Kansas City Attorneys for Wage Theft and Unfair Pay Practices 

You have the right to be paid properly for all of the time you work for your employer. Federal and state laws protect employees’ rights to fair pay, including the right to be paid at a set minimum wage rate and an overtime rate for hours worked over 40 in a work week. If you think you have been cheated on your paycheck by not being paid for all hours worked and/or at low hourly rates, your employer may be in violation of the Fair Labor Standards Act (FLSA) and state wage and hour laws.

If your employer failed to provide you with the wages you have earned, you may have a legal claim and the right to receive back wages. It’s essential to have an employment law attorney on your side who can advise you regarding your rights and remedies. The legal team at Brady & Associates is committed to providing employees with reliable representation for wage theft and unfair pay matters — and securing the compensation they are owed.

Skillful Counsel for a Broad Scope of Wage and Hour Violations

Employees are afforded critical rights under federal and state wage and hour laws. In the event an employer wrongfully withheld wages from an employee, they may be held accountable. The attorneys at Brady & Associates provide skillful counsel for a wide range of wage and hour violations, including the following:

Wage and hour violation lawsuits can be complex and it’s critical to have the representation of an experienced employment law attorney. At Brady & Associates, we take a tailored approach in every wage and hour matter and strive to ensure you obtain a favorable outcome in your case — and the monetary recovery you are rightfully entitled.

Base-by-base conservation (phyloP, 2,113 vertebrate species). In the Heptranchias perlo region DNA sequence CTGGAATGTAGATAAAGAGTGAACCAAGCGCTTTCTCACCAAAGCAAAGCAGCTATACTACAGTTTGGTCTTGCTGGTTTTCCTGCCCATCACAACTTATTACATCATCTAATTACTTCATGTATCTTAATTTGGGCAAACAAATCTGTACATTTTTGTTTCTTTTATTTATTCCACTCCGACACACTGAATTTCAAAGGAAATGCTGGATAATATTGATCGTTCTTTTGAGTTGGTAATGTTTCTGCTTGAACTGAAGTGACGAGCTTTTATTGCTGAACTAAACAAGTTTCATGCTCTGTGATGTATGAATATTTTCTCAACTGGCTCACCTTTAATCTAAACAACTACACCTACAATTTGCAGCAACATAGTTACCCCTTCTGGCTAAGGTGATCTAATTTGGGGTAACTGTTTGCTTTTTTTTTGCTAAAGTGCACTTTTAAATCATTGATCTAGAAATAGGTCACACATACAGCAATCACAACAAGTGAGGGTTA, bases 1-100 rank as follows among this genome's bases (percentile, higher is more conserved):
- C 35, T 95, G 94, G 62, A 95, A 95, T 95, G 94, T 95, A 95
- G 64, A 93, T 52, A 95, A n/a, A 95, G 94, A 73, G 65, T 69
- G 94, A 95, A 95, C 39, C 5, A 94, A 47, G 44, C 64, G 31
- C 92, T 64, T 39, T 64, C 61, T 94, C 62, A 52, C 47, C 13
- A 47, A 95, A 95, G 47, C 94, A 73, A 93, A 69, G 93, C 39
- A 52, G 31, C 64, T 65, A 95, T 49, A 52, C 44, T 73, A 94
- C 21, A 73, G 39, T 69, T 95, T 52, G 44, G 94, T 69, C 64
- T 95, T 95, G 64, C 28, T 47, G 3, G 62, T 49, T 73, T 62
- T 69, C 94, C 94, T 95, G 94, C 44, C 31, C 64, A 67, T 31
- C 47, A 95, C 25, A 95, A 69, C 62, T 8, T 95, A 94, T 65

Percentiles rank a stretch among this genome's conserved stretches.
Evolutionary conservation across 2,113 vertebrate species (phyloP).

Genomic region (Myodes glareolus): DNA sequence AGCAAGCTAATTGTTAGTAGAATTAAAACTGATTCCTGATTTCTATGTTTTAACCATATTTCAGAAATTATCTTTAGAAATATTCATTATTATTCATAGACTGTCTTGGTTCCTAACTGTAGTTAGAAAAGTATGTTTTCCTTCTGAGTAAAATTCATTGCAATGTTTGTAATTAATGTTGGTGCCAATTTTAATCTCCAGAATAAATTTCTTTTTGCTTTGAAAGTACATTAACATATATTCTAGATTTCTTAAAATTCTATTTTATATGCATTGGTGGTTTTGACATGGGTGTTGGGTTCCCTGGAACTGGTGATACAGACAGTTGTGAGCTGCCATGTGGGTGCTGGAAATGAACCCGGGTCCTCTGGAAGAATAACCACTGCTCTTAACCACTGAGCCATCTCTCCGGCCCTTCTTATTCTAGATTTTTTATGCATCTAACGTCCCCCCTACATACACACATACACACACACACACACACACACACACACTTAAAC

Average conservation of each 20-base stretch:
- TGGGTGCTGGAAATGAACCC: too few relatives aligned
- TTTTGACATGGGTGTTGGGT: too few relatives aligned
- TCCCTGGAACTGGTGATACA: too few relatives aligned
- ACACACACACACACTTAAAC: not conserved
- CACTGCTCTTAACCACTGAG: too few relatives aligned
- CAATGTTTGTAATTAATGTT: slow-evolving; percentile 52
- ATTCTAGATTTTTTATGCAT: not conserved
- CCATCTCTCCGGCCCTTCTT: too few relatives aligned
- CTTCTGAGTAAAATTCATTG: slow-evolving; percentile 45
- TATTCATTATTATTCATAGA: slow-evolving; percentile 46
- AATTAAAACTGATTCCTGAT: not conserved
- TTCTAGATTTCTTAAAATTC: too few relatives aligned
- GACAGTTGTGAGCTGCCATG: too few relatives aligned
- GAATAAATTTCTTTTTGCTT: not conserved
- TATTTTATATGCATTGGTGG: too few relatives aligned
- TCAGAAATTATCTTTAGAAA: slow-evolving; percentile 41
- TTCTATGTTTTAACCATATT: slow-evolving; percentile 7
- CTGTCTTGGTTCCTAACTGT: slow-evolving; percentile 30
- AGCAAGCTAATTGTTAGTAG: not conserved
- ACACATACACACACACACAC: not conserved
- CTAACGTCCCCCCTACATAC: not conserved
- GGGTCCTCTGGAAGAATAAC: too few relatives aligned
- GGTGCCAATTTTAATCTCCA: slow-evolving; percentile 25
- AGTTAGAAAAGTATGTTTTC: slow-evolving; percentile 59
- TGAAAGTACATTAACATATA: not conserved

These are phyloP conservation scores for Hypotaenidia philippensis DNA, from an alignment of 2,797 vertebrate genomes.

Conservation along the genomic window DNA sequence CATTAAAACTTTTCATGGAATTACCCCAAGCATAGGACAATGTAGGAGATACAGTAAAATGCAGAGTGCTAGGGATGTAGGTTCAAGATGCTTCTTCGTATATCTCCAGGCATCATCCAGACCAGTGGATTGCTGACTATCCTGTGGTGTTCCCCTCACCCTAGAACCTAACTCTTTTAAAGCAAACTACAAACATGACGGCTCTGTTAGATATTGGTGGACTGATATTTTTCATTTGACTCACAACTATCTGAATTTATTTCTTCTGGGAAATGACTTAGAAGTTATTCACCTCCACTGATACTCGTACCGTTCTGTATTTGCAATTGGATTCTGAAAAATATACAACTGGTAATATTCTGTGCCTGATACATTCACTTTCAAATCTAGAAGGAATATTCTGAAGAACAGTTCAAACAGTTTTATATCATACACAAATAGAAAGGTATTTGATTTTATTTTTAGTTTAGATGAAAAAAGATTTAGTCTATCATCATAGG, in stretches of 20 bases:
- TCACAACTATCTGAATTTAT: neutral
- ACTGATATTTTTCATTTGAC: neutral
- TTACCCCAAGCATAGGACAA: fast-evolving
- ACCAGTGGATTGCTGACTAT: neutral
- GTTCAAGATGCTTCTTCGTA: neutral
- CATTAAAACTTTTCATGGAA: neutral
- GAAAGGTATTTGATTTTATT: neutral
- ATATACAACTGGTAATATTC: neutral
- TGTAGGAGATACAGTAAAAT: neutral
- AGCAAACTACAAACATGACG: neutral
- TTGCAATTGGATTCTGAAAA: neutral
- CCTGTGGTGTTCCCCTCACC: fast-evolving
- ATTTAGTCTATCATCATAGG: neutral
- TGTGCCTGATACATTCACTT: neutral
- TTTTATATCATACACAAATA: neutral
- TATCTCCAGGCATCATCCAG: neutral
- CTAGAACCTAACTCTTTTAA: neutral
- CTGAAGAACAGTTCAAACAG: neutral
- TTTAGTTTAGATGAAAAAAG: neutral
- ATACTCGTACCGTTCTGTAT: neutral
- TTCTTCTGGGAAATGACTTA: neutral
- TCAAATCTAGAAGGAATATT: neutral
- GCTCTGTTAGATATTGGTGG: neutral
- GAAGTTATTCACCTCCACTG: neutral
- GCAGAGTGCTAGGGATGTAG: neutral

Contact a Knowledgeable Kansas City Wage Theft Attorney

If you are facing a wage theft matter, it’s vital to have an attorney by your side who can ensure your rights are protected and fight for the compensation you deserve. Contact the employment lawyers at Brady & Associates for a confidential evaluation of your case. Call (913) 696-0925 or complete our online information form. Based in Leawood near Kansas City, we represent workers in Kansas, Missouri, and beyond.

Unpaid Time - Overtime Violations

The Fair Labor Standards Act (FLSA) ensures that covered employees are paid at least $7.25 per hour of minimum wage. Additionally, this act mandates that covered workers receive overtime pay for all hours worked in excess of 40 in a workweek. These o… Read More

Minimum Wage Violations and Improper Pay Deductions

In addition to the FLSA, many states offer additional protections against employers who exploit work from their workers without paying for it. Read More

Commissions and Bonuses

If you are paid on a salary plus commission basis and you are not an outside salesperson, if you work greater than 40 hours in a workweek, you should receive overtime compensation related to both hours worked and commissions. Additionally, you should… Read More

Off the Clock Work